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**A ****T****railing zero is a zero digit in the representation of a number which has no non-zero digits that are less significant than the zero digit. Put more simply, it is a zero digit with no non-zero digits to the right of it. ****Representation of Trailing Zeros****(i) Number of trailing zeroes in a Product or Expression**

If we look at a number N, such that

N = 170130000 = 17013*10^{4}

Number of trailing zeroes is the **Power of 10** in the expression or in other words, the number of times N is divisible by 10.

For a number to be divisible by 10, it should be divisible by 2 & 5.

Consider a number N, such that**N = 2 ^{a} * 5^{b} * x**

For the number to have a zero at the end, both a & b should be at least 1.

If you want to figure out the exact number of zeroes, you would have to check how many times the number N is divisible by 10.

When I am dividing N by 10, it will be limited by the powers of 2 or 5, whichever is lesser.

Number of trailing zeroes is going to be the power of 2 or 5, whichever is lesser.

Let us look at an example to further illustrate this idea.

**Q.1.** **What is number of trailing zeroes in 12000?****Ans.** 12000 = 2^{5} * 3 * 5^{3}

When I divide it by 10, it would be divisible exactly thrice because I have only three 5s.

In this case, number of 5s has become the limiting factor and so, the power of 5, which is 3 is the answer.**Tip:** The power of 5 will be the limiting factor in most cases of continuous distribution. It will happen because 5 is less likely to occur than 2.

**Q.2.** **Find out the number of zeroes at the end of N?****Ans.** N = 1^{1} * 2^{2} * 3^{3} .... .100^{100}

Looking at the expression, we can say that the power of 5 will be the limiting factor.

All we need to do is to figure out the number of 5s in the expression.

1^{1}, 2^{2}, 3^{3}, 17^{17}, 89^{89},… will not give us any 5s.

5^{5} will give us five 5s.

10^{10} will give us ten 5s.

15^{15} will give us fifteen 5s.

And so on.

So, the total number of 5s that I have is

⇨ 5 + 10 + 15 ....100 = 5(1+2+3...20) =

But I have made a mistake in the above calculation.

I have assumed that 25^{25} will give me twenty-five 5s but that is incorrect.

It is incorrect because 25^{25} = 5^{50} and will actually give me 50 5s.__Other errors are__:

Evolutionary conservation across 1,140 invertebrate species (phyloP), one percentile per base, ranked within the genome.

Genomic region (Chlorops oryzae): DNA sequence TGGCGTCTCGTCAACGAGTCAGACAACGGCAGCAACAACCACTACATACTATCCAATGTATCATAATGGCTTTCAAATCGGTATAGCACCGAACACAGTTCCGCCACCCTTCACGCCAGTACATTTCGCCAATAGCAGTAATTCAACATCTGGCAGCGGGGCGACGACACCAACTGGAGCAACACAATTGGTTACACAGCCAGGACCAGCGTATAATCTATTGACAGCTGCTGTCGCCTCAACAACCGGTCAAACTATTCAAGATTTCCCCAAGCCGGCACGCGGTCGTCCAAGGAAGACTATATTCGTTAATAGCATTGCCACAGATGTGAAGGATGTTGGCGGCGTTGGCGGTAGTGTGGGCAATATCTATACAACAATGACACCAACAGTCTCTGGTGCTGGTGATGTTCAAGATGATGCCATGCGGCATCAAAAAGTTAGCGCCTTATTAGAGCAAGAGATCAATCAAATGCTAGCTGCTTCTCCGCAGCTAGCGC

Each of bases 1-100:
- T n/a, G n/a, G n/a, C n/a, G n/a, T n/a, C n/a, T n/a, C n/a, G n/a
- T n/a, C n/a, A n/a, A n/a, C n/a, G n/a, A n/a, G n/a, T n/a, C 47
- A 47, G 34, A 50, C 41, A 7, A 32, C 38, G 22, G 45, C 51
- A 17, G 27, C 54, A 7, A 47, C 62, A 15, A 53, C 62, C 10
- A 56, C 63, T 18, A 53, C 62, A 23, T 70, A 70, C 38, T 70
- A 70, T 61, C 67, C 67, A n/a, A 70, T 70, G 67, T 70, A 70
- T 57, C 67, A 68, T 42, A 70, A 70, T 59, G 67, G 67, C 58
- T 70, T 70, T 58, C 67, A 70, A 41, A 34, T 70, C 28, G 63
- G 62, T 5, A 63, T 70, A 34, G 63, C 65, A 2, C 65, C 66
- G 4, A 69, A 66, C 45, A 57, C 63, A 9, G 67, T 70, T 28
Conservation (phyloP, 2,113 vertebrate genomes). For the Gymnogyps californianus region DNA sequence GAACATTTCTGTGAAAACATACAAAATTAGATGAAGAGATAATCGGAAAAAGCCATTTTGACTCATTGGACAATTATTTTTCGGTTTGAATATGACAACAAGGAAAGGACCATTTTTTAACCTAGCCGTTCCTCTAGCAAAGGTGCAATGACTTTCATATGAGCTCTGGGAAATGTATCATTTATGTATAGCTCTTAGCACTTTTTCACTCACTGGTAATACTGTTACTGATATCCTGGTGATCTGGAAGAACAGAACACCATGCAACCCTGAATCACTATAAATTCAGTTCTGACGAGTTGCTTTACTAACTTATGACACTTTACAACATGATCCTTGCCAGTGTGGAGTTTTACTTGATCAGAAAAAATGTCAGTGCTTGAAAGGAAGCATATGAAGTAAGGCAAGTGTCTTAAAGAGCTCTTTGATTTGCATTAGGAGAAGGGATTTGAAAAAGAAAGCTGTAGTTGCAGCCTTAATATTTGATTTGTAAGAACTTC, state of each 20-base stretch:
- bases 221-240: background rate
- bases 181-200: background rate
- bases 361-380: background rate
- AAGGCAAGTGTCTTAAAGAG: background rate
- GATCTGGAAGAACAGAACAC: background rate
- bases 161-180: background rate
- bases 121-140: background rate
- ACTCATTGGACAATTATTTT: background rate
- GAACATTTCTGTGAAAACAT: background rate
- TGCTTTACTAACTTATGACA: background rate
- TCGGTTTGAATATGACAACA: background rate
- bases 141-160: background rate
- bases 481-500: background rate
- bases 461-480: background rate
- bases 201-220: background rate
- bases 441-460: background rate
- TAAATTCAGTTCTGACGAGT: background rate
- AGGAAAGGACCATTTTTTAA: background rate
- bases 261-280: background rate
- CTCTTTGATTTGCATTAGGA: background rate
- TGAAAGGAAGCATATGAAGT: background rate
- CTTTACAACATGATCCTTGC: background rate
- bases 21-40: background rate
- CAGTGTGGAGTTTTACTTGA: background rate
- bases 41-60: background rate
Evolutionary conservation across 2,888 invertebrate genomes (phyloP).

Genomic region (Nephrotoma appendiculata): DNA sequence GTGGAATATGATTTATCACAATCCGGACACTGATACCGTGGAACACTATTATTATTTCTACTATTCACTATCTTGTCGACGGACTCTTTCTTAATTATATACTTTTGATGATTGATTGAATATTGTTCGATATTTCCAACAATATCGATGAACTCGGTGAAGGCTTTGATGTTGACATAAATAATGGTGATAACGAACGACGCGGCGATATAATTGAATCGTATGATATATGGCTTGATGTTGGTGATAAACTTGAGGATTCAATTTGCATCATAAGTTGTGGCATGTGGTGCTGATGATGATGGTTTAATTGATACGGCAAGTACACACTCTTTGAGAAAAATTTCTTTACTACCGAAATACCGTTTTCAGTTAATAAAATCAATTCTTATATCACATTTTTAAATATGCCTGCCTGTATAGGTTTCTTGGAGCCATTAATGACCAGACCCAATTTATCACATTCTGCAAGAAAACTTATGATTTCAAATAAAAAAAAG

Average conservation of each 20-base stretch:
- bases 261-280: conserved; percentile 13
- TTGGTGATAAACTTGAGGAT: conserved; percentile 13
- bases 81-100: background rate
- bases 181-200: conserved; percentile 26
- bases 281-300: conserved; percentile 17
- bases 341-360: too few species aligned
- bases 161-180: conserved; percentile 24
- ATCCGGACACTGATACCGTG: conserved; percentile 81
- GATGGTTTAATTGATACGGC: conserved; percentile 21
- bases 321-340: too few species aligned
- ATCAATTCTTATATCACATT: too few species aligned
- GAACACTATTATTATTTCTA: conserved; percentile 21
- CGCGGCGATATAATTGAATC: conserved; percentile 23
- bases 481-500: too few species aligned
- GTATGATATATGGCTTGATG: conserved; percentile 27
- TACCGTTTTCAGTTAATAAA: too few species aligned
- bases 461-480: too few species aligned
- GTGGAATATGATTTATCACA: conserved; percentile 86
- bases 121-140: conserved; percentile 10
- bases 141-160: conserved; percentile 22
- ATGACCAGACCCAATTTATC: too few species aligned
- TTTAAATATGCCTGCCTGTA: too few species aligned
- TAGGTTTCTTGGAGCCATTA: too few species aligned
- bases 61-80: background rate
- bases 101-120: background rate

50^{50} will actually give me 100 5s, whereas I have considered only 50 5s.

75^{75} will actually give me 150 5s, whereas I have considered only 75 5s.

100^{100} will actually give me 200 5s, whereas I have considered only 100 5s.

Considering the above, I have made an error of = 25 + 50 + 75 + 100 = 250 5s.

So the total number of 5s that I have are 1050 + 250 = 1300.

So the number of trailing zeroes at the end of the expression is 1300**(ii) Number of trailing zeroes in a factorial (n!)**

Number of trailing zeroes in n! = Number of times n! is divisible by 10 = Highest power of 10 which divides n! = Highest power of 5 in n!

The question can be put in any of the above ways but it can be answered using the simple formula given below:

*{[x] is the greatest integer function. [4.99] = 4, [4.01] = 4, [- 4.99] = 5, [-4.01] = 5}*

The above formula gives us the exact number of 5s in n! because it will take care of all multiples of 5 which are less than n. Not only that it will take care of all multiples of 25, 125, etc. (higher powers of 5).

Tip:Instead of dividing by 25, 125, etc. (higher powers of 5); it would be much faster if you divided by 5 recursively.

**Q.3.** **What is the number of trailing zeroes in 23!****Ans.** [23/5] = 4. It is less than 5, so we stop here.**The answer is 4.** **Q.4.** **What is the number of trailing zeroes in 123!****Ans.** [123/5] = 24

Now we can either divided 123 by 25 or the result in the above step i.e. 24 by 5.

[24/5] = 4. It is less than 5, so we stop here.**The answer is = 24 + 4 = 28****Q.5.** **What is the number of trailing zeroes in 1123!?****Ans.** [1123/5] = 224

[224/5] = 44

[44/5] = 8

[8/5]=1. It is less than 5, so we stop here.**The answer is = 224 + 44 + 8 + 1 =277****FINDING OUT 'N' WHEN NUMBER OF TRAILING ZEROS IS KNOWN****Q.6.** **Number of trailing zeroes in n! is 13. n = ?**

I need to get 13 trailing zeroes which I will definitely get from 65!

But it will have some extra zeroes in the end because of higher powers of 5.

So, I will consider the previous multiple of 5, which in this case is 60.

Trailing zeroes in 60! = [60/5] + [60/25] = 12 + 2 = 14

I got 14 but I want to get 13, so I will consider the previous multiple of 5, which in this case is 55.

Trailing zeroes in 55! = [55/5] + [55/25] = 11 + 2 = 13

So, the valid values of n! are

Trailing zeroes in 95! = [95/5] + [95/25] = 19 + 3 = 22 {

As you can see from above, we would end up in a loop.

This will happen because

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